Stress, Appraisal, and Coping
Springer Publishing Company, 15. ožu 1984. - Broj stranica: 456
The reissue of a classic work, now with a foreword by Daniel Goleman!
Here is a monumental work that continues in the tradition pioneered by co-author Richard Lazarus in his classic book Psychological Stress and the Coping Process. Dr. Lazarus and his collaborator, Dr. Susan Folkman, present here a detailed theory of psychological stress, building on the concepts of cognitive appraisal and coping which have become major themes of theory and investigation.
As an integrative theoretical analysis, this volume pulls together two decades of research and thought on issues in behavioral medicine, emotion, stress management, treatment, and life span development. A selective review of the most pertinent literature is included in each chapter. The total reference listing for the book extends to 60 pages.
This work is necessarily multidisciplinary, reflecting the many dimensions of stress-related problems and their situation within a complex social context. While the emphasis is on psychological aspects of stress, the book is oriented towards professionals in various disciplines, as well as advanced students and educated laypersons. The intended audience ranges from psychiatrists, clinical psychologists, nurses, and social workers to sociologists, anthropologists, medical researchers, and physiologists.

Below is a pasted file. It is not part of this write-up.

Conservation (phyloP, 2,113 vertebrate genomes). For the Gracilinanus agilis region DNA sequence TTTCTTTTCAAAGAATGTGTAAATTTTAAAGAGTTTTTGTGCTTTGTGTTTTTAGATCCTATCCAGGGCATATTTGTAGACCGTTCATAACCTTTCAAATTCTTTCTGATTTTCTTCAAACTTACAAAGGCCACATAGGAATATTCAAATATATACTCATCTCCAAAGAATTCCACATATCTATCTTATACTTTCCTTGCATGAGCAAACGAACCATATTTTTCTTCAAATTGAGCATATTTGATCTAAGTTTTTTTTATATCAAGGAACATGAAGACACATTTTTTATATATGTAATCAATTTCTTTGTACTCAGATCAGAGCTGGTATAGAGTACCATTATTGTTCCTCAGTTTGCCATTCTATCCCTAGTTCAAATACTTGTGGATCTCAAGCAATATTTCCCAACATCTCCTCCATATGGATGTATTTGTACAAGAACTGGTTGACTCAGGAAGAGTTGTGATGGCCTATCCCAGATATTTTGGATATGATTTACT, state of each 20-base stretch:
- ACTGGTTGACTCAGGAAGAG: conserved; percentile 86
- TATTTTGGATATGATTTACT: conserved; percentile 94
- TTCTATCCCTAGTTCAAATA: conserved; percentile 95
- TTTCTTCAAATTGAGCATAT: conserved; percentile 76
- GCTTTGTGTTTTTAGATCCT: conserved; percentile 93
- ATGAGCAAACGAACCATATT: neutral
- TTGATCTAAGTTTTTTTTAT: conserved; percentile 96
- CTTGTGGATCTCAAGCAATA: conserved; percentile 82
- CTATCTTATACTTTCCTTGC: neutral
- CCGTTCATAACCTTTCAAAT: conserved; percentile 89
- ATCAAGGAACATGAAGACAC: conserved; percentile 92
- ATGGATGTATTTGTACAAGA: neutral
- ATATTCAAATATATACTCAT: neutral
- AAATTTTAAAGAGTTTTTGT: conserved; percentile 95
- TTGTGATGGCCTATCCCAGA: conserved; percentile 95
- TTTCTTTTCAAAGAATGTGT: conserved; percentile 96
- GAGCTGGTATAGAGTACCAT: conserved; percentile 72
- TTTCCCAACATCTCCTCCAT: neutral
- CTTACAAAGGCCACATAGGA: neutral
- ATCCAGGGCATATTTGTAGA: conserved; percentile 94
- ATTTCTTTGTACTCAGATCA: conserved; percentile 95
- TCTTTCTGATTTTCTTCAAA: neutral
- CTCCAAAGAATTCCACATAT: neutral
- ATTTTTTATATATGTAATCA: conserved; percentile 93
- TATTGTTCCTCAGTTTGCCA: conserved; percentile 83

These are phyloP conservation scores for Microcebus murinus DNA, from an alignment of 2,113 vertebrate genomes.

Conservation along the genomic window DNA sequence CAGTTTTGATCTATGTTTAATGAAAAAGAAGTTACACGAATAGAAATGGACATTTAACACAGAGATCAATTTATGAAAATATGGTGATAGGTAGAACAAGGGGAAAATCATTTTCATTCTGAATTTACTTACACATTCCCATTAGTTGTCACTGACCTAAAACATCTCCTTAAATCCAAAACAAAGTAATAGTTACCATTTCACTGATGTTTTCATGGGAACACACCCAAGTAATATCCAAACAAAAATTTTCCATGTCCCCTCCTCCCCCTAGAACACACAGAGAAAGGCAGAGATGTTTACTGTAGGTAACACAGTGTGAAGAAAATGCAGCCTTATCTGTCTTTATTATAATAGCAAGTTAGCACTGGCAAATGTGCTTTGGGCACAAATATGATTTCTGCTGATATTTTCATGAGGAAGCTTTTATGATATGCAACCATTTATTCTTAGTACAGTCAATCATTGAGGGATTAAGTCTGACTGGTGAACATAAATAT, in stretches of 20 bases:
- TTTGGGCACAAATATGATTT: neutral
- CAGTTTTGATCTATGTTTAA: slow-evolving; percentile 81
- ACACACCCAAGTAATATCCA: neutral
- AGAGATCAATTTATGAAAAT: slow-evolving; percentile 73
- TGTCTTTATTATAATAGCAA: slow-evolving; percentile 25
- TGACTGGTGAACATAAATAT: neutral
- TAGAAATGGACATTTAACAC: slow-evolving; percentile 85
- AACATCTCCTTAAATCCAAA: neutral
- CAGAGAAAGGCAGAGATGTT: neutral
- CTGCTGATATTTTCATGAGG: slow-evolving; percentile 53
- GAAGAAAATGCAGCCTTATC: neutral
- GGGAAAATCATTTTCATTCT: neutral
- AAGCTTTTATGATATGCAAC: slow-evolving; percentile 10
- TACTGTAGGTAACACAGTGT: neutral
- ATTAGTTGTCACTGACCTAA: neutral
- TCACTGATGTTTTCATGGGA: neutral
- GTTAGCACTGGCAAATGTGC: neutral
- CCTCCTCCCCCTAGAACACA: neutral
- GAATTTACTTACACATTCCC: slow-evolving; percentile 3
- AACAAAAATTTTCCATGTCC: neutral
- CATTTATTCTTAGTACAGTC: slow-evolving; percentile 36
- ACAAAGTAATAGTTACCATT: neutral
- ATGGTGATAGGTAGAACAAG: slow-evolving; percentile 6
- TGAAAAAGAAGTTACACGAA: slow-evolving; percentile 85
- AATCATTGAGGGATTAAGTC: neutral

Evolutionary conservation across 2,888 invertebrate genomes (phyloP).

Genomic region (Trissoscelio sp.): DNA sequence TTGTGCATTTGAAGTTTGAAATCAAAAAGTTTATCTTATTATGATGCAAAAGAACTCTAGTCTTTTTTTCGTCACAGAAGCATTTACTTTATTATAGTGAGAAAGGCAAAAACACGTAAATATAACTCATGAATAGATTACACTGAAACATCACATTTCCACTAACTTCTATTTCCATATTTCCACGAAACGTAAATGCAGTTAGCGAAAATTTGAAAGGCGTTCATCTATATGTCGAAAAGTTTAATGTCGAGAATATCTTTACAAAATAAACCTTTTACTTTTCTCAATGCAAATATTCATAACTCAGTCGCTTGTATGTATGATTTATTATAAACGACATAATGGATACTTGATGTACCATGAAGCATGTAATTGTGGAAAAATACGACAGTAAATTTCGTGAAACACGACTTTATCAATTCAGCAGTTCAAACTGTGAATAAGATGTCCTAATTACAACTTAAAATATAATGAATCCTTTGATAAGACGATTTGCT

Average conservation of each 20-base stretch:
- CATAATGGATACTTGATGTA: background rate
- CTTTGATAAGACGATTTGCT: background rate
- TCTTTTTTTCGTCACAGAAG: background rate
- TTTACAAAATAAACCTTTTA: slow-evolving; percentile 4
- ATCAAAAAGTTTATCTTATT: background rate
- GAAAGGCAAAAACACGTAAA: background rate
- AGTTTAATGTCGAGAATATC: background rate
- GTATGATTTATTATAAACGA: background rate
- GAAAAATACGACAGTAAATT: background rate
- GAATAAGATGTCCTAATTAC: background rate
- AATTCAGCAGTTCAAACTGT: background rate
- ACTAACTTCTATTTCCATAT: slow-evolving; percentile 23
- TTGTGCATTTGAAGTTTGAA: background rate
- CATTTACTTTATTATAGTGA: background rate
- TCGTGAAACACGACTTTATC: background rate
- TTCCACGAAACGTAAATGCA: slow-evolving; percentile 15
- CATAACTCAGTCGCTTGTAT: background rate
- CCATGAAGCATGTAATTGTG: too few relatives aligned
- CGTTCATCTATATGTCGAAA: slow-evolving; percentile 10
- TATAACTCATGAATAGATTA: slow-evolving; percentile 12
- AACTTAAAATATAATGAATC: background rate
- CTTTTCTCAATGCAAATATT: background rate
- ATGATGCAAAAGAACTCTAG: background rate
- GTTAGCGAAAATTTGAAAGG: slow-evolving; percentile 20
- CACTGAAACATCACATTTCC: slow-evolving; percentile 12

... Relationship Between Cognition and Emotion Emotion and the Problem of Reductionism Summary 10 Methodological Issues Levels of Analysis Traditional Research and Thought Transaction and Process The Design of Transactional, Process ...
... relationship between the organism, and the environment, and interplay and feedback. With a dynamic formulation we are less likely to settle for incomplete and inadequate definitions of stress that are based solely on what is happening ...
... relationship, not stimulus or response, that defines stress. Consider, for example, Selye's definition of stress as “the non-specific response of the body to any demand." Aside from the fact that it is limited to the physiological level ...
... is the person—environment relationship, one, incidentally, that is always changing, that determines the condition of disease. Dubos (1959) described elegantly why it is that this 19th The Stress Concept in the Life Sciences 17.
... relationship. Second, the self-same reasoning applies to our definition of stress as a particular kind of relationship between person and environment; here, too, researchers must identify the variables and processes that underlie that ...
8 The Individual and Society
9 Cognitive Theories of Emotion
10 Methodological Issues
11 Treatment and Stress Management